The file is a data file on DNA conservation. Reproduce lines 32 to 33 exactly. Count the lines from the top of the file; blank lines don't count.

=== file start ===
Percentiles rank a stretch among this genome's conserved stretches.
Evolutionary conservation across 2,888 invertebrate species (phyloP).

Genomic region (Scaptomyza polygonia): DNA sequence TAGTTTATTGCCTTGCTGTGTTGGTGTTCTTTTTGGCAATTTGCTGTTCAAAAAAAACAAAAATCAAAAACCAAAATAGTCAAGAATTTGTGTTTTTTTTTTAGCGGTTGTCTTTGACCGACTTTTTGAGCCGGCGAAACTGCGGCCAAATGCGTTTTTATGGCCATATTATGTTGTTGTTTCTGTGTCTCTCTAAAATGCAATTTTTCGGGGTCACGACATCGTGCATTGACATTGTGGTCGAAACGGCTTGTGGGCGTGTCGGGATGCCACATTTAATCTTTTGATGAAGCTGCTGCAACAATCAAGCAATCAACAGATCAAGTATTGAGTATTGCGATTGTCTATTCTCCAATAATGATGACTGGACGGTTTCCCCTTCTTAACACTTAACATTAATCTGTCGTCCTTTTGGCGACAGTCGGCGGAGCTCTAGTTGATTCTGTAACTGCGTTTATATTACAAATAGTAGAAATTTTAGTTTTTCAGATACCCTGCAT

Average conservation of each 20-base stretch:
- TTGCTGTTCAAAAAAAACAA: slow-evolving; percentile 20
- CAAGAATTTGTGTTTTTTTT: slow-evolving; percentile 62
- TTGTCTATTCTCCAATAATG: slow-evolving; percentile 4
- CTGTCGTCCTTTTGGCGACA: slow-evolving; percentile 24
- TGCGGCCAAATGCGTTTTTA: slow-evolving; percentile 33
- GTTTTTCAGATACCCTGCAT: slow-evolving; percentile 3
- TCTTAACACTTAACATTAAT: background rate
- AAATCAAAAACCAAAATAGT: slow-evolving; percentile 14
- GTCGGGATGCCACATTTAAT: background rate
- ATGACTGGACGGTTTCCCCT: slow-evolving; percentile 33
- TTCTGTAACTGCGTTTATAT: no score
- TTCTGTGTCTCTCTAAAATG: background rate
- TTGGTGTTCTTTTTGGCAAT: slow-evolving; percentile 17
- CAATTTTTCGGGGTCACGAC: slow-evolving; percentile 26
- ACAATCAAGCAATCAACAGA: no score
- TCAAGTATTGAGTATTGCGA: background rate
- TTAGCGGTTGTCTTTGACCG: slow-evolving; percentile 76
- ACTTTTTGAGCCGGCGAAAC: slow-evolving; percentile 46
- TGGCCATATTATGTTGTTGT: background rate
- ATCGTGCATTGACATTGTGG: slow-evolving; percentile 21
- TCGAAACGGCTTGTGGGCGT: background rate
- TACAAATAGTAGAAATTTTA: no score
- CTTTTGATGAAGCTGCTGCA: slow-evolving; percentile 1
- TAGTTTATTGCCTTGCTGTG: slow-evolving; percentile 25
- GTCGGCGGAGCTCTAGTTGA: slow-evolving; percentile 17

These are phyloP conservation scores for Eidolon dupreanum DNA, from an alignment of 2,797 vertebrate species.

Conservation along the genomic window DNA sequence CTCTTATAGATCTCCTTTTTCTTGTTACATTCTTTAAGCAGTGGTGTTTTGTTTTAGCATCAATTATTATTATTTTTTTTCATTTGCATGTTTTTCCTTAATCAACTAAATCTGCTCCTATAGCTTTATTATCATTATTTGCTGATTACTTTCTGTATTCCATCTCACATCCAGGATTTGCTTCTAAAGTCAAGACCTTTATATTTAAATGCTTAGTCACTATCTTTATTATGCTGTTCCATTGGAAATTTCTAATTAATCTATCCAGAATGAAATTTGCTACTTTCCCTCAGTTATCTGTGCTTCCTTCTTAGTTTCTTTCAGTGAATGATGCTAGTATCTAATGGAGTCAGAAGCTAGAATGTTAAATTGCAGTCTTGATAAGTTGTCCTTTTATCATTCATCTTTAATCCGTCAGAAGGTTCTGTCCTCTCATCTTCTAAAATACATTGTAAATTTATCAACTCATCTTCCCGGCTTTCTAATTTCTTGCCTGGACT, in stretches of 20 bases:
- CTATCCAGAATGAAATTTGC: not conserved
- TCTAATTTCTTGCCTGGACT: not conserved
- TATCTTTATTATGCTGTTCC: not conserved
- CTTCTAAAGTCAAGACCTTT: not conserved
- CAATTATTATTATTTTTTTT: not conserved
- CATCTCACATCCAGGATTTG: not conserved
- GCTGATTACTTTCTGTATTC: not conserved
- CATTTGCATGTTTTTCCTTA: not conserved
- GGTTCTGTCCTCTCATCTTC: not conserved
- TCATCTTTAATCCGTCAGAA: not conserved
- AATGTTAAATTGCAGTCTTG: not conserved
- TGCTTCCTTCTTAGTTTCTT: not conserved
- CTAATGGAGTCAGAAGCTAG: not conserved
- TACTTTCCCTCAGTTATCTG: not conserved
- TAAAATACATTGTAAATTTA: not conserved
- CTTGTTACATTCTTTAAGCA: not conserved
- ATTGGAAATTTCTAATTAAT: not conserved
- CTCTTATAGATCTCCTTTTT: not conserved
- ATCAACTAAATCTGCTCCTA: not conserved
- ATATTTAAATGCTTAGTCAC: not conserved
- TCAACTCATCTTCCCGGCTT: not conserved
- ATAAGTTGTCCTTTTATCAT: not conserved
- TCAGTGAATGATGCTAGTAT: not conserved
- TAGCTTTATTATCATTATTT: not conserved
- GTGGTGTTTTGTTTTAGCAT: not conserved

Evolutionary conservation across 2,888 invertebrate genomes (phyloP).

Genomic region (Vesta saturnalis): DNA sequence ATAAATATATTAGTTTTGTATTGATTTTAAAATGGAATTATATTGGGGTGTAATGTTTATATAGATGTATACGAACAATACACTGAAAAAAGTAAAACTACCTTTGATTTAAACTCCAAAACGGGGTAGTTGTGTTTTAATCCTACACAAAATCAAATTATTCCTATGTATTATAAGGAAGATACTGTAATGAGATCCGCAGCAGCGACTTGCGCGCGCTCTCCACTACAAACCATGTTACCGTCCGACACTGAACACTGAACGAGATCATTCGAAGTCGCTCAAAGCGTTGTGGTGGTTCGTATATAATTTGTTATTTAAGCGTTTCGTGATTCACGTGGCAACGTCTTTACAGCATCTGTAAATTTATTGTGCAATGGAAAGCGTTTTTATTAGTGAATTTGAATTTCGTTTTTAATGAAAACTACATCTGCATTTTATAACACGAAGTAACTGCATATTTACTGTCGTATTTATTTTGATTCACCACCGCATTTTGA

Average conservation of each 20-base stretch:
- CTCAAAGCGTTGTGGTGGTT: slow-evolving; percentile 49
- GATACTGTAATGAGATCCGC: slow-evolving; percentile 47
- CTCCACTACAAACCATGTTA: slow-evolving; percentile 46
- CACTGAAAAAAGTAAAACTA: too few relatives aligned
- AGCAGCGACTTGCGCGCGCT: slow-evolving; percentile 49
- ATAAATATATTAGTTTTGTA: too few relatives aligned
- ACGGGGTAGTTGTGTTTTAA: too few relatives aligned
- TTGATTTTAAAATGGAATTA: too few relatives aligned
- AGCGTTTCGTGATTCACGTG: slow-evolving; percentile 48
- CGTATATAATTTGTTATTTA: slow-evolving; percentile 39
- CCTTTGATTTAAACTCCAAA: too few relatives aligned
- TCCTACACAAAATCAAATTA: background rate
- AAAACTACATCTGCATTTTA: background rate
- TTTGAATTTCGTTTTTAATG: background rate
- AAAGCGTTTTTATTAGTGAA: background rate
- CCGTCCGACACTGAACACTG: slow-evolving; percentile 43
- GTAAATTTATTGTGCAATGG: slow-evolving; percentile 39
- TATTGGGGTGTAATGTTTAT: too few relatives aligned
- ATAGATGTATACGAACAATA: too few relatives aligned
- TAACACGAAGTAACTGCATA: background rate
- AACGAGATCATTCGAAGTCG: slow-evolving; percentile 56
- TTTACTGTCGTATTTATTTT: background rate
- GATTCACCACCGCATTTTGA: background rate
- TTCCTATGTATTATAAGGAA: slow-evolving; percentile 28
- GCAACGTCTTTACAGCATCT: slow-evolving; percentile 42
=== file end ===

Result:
- CTATCCAGAATGAAATTTGC: not conserved
- TCTAATTTCTTGCCTGGACT: not conserved